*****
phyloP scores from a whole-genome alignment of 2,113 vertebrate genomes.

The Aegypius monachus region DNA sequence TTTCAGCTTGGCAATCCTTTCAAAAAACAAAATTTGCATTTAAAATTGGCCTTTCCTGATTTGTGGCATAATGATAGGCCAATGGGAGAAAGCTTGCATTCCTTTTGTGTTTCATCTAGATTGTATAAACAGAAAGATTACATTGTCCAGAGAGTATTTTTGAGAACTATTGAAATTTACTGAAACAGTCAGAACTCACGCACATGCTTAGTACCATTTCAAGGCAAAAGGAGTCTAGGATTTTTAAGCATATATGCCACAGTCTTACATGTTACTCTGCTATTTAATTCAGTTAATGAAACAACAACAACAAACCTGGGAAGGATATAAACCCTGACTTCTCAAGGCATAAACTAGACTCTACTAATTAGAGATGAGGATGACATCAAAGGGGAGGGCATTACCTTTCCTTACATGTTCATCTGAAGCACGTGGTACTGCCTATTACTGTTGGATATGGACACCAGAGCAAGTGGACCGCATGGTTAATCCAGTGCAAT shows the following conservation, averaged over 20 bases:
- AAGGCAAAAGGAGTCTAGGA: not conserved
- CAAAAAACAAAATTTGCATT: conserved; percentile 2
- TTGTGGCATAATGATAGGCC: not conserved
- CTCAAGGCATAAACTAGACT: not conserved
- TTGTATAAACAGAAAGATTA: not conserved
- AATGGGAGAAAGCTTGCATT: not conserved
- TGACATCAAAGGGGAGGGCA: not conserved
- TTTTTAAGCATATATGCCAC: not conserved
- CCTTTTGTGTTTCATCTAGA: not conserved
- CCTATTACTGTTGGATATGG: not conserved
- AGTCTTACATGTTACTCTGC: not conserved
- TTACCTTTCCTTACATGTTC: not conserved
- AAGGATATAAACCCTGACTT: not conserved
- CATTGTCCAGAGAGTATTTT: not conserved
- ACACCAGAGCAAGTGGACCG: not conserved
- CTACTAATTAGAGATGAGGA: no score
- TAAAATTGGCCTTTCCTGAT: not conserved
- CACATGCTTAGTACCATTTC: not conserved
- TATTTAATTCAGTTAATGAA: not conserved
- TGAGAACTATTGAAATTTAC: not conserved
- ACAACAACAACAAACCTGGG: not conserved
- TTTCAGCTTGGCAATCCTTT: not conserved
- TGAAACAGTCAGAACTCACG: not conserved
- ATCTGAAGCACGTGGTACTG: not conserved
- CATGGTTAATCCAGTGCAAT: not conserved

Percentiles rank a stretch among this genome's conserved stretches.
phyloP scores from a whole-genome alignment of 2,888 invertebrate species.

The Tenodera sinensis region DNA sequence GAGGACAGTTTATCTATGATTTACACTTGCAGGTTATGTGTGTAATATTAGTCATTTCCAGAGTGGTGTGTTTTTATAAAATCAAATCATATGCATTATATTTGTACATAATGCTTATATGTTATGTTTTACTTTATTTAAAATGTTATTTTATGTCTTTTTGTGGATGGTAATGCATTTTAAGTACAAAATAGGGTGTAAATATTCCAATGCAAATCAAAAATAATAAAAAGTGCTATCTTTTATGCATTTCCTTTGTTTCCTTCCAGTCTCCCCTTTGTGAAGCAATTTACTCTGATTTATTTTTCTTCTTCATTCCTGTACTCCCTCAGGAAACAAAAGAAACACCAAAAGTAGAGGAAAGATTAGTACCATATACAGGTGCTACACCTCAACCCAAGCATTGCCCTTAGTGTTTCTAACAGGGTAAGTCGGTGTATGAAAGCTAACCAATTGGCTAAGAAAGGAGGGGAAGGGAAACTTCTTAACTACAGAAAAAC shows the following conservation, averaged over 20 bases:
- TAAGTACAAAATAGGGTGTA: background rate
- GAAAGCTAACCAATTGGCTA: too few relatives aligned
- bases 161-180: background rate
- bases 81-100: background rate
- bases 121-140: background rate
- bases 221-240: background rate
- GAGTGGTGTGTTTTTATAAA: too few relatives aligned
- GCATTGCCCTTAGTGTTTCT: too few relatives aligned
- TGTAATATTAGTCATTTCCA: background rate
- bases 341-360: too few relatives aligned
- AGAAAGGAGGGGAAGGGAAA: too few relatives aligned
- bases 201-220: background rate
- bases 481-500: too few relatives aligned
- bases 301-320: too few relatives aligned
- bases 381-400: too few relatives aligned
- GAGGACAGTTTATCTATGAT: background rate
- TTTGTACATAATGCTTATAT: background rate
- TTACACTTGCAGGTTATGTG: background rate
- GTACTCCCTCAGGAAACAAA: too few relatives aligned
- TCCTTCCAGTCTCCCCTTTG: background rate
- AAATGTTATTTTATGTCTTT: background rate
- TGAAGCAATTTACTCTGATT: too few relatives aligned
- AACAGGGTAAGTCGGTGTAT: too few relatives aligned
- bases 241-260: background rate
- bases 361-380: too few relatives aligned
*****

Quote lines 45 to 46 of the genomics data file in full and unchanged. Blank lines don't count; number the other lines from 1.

- bases 381-400: too few relatives aligned
- GAGGACAGTTTATCTATGAT: background rate